“Fighting terrorism is and should be a top priority for the FBI,”
said Sen. Biden.
“But it’s a false choicebetween fighting terrorism and fighting crime - we can walk and chew gum at the same time.”“Since 1994, the COPS funding has assisted the Delaware State Police in bringing many innovativepolicing initiatives to bear in the fight against violent crime and, also, in ensuring that we protect thehomeland,” Delaware State Police Lt. Col. Mark Seifert said. “We added countless tools to our troopers’toolboxes – such as mobile data computers, automated fingerprint analysis systems, in car cameras – andthese tools are critical to success in fighting crime and terrorism. With a gathering storm of violent crimebeing evidenced nationwide, the Delaware State Police looks for further federal assistance in expandingour ranks of troopers through the ‘COPS universal hiring’ and ‘Troops to COPS’ programs. We’ve beenfortunate to keep pace and grow our organization through state allocated funds, but the COPS office playsa critical role in helping the State Police to foster innovation in meeting the demands of ourcommunities.”Specifically, the 2007 Biden Crime Bill will:
Reauthorize the Office of Community Oriented Policing Services (COPS).
A BrookingsInstitute study determined that for every $1.4 billion invested in hiring law enforcement officers,society will get back $6 billion to $12 billion. The 2007 Biden Crime Bill revitalizes theDepartment of Justice COPS program by authorizing $1.15 billion per year, with $600 million setaside for hiring over the next six years – resulting in a benefit to society of $15.4 to $30 billion.The legislation authorizes: $600 million per year for the police hiring program – enough for up to50,000 officers to combat terrorism, school violence, and engage in community policing; $350million per year for police departments to acquire new technology and equipment to track andfight crime; and $200 million per year to help local district attorneys hire and train communityprosecutors. Over the next six years we can expect roughly a 5% reduction in the crime rate basedon a Government Accountability Office (GAO) study of the effect of COPS from 1993 to 2000.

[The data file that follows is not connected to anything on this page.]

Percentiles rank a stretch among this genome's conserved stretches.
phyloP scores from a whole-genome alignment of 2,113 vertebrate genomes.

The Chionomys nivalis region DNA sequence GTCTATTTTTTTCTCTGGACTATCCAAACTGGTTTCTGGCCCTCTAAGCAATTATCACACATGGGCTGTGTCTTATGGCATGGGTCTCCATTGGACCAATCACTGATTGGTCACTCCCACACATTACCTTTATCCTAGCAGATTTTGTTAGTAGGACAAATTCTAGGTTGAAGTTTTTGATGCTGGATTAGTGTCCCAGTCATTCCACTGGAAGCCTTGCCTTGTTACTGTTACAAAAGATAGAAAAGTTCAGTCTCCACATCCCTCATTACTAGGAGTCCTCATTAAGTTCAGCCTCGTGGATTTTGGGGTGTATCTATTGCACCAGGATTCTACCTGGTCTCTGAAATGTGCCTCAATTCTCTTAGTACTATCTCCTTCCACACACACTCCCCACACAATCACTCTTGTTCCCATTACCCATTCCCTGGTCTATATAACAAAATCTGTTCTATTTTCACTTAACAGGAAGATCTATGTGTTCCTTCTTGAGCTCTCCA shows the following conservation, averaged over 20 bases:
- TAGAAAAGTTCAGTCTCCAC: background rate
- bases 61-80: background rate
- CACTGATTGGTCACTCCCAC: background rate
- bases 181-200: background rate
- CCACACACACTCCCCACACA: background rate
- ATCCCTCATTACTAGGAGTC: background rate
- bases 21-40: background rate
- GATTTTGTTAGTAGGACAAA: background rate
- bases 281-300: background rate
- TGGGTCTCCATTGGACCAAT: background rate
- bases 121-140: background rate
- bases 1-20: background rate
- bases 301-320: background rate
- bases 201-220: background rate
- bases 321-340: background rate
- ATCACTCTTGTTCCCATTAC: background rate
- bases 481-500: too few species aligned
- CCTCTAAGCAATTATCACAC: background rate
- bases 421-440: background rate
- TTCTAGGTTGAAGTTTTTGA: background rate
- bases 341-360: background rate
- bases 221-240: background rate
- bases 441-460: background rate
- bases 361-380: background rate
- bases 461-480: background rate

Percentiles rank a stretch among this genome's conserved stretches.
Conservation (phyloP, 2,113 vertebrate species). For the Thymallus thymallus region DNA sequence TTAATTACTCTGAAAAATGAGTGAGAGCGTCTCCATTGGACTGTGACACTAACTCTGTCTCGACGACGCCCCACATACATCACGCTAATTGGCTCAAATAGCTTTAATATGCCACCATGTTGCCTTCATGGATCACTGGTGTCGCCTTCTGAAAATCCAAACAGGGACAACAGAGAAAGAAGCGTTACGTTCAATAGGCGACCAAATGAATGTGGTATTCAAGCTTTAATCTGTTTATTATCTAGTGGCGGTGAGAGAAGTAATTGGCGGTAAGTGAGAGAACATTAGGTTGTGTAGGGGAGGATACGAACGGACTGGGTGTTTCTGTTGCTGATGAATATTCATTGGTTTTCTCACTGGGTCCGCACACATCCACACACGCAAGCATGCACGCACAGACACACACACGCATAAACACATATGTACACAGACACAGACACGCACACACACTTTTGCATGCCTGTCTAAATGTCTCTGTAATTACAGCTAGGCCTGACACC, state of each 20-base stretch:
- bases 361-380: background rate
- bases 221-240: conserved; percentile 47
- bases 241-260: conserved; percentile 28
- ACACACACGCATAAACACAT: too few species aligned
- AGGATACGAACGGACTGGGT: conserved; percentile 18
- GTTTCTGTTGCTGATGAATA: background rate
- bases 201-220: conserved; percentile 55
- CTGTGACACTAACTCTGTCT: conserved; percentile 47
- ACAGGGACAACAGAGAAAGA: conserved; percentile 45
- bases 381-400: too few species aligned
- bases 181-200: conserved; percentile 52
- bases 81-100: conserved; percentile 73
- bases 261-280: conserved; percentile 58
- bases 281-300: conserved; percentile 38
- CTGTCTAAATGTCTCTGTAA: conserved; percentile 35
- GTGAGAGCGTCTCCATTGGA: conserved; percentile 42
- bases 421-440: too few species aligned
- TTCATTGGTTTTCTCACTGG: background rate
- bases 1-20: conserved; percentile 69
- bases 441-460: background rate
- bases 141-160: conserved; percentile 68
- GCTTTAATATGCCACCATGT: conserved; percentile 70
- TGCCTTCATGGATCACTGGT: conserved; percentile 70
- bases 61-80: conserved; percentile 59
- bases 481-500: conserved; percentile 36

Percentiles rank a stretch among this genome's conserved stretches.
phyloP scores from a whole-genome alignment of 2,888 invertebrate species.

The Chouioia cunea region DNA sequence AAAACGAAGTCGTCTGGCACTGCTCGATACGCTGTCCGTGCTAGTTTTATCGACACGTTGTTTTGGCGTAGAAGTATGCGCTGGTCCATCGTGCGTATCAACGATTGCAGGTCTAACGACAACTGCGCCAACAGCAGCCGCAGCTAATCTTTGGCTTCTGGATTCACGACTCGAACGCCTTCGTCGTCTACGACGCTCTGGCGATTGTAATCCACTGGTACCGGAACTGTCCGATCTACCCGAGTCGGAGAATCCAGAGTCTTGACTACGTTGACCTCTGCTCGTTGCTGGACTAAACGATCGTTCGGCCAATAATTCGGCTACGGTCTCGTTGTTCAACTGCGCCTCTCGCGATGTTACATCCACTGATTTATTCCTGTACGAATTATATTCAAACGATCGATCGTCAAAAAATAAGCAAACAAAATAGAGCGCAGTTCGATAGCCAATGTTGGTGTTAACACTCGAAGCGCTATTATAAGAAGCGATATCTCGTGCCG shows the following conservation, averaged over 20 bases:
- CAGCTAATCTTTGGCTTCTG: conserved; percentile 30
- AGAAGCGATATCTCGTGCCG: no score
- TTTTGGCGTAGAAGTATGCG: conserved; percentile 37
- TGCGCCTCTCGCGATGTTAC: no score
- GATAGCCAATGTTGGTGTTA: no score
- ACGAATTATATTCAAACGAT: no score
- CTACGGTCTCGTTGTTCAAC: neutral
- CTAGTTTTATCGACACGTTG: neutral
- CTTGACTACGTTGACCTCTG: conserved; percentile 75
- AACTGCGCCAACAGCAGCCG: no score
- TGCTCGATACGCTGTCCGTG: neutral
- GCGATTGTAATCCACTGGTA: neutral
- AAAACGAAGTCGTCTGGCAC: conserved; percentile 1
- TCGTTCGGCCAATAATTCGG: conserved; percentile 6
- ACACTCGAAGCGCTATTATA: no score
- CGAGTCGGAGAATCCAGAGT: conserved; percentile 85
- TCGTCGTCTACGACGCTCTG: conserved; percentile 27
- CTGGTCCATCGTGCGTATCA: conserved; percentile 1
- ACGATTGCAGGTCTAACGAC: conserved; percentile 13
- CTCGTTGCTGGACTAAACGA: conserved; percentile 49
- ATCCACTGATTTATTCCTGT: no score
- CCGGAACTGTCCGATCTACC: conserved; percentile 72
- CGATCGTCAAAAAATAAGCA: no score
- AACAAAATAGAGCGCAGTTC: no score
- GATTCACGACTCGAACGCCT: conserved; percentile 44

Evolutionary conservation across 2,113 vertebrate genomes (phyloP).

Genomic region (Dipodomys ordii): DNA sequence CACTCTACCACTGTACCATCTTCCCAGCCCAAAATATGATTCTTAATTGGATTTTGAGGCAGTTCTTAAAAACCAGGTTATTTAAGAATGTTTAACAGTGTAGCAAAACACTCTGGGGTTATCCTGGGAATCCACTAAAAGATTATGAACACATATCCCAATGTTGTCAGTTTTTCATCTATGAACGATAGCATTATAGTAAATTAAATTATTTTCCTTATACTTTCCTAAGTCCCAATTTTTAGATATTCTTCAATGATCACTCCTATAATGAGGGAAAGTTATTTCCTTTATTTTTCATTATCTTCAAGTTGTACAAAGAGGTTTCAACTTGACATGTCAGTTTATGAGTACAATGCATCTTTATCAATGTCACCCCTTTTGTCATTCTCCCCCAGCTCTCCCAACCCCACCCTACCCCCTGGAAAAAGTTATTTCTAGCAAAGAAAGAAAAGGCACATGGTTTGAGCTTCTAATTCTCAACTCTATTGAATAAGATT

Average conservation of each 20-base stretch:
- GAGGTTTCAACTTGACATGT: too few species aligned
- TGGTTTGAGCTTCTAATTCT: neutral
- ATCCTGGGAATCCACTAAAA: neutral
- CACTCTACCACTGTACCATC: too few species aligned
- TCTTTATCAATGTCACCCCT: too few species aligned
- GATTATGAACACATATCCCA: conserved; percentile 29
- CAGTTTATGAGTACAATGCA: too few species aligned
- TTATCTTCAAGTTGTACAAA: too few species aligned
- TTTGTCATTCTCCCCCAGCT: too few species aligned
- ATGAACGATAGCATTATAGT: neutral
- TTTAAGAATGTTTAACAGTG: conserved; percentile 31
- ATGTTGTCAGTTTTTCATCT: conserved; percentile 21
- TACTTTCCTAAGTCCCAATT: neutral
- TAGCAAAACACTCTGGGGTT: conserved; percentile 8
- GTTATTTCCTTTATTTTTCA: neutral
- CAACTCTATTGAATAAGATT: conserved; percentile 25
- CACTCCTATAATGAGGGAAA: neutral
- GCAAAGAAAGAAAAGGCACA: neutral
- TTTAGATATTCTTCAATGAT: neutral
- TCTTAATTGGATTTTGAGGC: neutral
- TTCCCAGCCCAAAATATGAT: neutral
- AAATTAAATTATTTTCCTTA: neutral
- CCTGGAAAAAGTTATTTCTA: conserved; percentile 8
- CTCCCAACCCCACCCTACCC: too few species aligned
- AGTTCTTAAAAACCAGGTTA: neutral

Add 1,000 FBI Agents to Focus on Traditional Crime.
Since 2001, between 1,000 and 2,400FBI criminal investigators have been transitioned away from traditional crime fighting to focus onterrorism – without being replaced. The Bush Administration’s budget calls for cutting more than650 positions from the criminal program while transferring hundreds more agents to terrorism-prevention operations. The 2007 Biden Crime Bill authorizes funding for an additional 1,000 FBIfield agents to fight violent crime so that the FBI does not have to continue to make the trade-off between fighting crime and terrorism—they must do both. A total of $160 million per year for thenext four years is authorized for this purpose.
Add 500 Drug Enforcement Agency (DEA) Agents to Fight Drug Trafficking.
The DEA hasbeen suffering from a hiring freeze that has crippled the agency’s ability to deny funding to drugtrafficking organizations. The 2007 Biden Crime Bill authorizes these desperately needed agents.Earlier this year, DEA Administrator Karen Tandy testified to a House subcommittee about theeffect of the DEA hiring freeze: “[T]he impact of the freeze and the loss of these positions isexpected to amount to 180-plus fewer primary drug organizations that we will be able to disrupt ordismantle, and most likely, approximately $300 million less in revenue that we will be able todeny the traffickers.” While circumstances are slowly improving at DEA, there should be avigorous effort to restore the special agent positions lost through attrition. This provision achievesthat.
If we are going to reduce recidivism and crime, we simply have to makeconcerted, common-sense efforts now to help the 650,000 ex-offenders released from Federal andState prisons every year successfully re-enter and re-integrate into their communities. Currently,ex-offenders make a real contribution to our rising crime rates – two-thirds of released Stateprisoners will be rearrested for a felony or serious misdemeanor within three years of release. The